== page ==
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Providers move direct to counter impact of RDR
by Michelle Abrego on Nov 12, 2012 at 11:15
The impending commission ban and the regulator’s clampdown on providers’ payments to nationals and networks have forced life companies and platforms to develop new strategies to control distribution.
Historically, product providers have sought to influence distribution by owning adviser networks, but this model has come under both regulatory and commercial pressure over the past few years.
On the regulatory side, the retail distribution review’s (RDR) commission ban is the biggest blow to providers’ grip on distribution, but the Financial Services Authority’s (FSA) recent letter to 24 life company and network bosses warning them over distribution deals signalled further restrictions on provider payments. Marketing allowances and paid-for training days are firmly on the FSA’s radar.
Some of the biggest nationals and networks are partially owned by providers, including Positive Solutions, owned by Aegon; Sesame Bankhall Group, owned by Friends Life; Openwork, owned by Zurich; and Tenet, whose shareholders include Aegon, Aviva, Friends Life and Standard Life.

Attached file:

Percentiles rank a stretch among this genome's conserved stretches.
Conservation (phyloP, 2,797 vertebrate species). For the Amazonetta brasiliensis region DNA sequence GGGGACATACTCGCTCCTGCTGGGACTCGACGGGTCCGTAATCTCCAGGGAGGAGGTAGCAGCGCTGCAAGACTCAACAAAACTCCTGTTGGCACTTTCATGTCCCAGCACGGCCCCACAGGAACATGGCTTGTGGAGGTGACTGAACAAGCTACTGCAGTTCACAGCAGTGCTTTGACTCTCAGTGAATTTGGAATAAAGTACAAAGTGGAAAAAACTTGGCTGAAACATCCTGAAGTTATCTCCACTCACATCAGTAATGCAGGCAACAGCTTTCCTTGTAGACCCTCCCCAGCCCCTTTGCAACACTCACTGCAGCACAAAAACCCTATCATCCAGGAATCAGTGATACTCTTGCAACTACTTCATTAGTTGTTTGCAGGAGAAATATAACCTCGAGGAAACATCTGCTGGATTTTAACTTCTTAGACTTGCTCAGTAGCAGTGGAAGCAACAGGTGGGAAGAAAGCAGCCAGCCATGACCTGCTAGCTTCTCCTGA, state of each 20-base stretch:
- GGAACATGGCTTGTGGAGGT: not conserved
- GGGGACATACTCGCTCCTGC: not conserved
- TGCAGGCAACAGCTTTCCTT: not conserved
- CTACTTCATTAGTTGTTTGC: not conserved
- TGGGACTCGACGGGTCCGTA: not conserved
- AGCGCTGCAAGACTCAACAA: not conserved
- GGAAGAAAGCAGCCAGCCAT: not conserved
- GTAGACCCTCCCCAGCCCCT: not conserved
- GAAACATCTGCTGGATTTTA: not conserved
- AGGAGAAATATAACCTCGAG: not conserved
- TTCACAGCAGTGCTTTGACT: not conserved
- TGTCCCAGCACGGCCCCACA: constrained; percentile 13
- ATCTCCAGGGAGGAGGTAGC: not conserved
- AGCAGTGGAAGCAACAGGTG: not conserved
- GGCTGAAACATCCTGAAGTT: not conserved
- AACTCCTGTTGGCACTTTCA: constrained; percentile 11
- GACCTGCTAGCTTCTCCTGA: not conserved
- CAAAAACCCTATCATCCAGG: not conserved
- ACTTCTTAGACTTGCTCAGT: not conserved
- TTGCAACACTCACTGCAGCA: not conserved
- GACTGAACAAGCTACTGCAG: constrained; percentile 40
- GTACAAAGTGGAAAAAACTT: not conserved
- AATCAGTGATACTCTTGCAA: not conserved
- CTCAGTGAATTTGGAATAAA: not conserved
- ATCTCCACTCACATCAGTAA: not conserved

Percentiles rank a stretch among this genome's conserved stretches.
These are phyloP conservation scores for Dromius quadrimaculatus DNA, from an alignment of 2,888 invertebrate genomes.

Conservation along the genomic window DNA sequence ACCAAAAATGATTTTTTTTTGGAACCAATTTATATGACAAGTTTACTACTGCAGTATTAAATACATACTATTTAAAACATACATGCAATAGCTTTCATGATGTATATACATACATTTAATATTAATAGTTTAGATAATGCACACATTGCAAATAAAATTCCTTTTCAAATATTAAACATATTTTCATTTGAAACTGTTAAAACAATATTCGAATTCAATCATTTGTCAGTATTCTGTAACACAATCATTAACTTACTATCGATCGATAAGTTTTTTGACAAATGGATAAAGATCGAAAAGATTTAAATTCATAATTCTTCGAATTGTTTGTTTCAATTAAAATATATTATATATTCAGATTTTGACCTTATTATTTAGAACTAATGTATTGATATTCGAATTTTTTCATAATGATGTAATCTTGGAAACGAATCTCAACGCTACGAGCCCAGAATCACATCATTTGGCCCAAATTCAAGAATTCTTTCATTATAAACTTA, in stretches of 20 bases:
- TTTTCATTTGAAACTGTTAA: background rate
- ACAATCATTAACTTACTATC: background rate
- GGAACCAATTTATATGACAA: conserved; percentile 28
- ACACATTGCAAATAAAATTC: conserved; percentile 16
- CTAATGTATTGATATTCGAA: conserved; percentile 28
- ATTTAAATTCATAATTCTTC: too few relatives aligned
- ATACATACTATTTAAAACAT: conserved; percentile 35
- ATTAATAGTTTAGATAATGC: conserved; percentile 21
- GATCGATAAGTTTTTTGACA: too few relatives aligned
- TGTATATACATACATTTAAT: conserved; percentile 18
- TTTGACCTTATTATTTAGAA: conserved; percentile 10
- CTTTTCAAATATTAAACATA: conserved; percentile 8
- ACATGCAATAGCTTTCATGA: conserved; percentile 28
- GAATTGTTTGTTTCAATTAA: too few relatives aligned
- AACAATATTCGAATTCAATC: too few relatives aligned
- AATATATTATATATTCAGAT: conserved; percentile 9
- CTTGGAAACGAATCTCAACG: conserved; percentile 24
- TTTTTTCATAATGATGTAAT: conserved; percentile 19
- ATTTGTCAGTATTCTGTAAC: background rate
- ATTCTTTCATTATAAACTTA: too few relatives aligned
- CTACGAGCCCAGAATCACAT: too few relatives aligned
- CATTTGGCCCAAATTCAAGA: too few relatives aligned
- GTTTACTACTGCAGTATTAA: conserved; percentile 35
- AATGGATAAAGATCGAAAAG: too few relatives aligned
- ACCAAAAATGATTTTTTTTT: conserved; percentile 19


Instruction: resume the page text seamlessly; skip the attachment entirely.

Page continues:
However, from a commercial perspective, stakes in networks have begun to look more risky than profitable as rising professional indemnity insurance costs and claims liabilities outweigh declining profits and in some cases heavy losses.
Relationships at a crossroads
Matt Timmins (pictured), managing director of support services provider SimplyBiz, in which Standard Life has a 10% stake, said providers were at crossroads in terms of their relationships with advice firms.
‘Because of adviser charging, we are looking at the biggest separation between advice and providers that we have ever seen. [The question is] how are [providers] going to get their products out to the market?’ he said. ‘It’s a tough balance for product providers because history has shown that where they bought distribution in the past, it hasn’t always worked out well for them.’
What can providers do to ensure they maintain a degree of control?
David Shelton, an independent consultant at Stoke Bishop Associates, predicted there would be a trend for providers striking deals with advisers to look after their lower net-worth clients and possibly orphaned clients, to whom they could then sell products.
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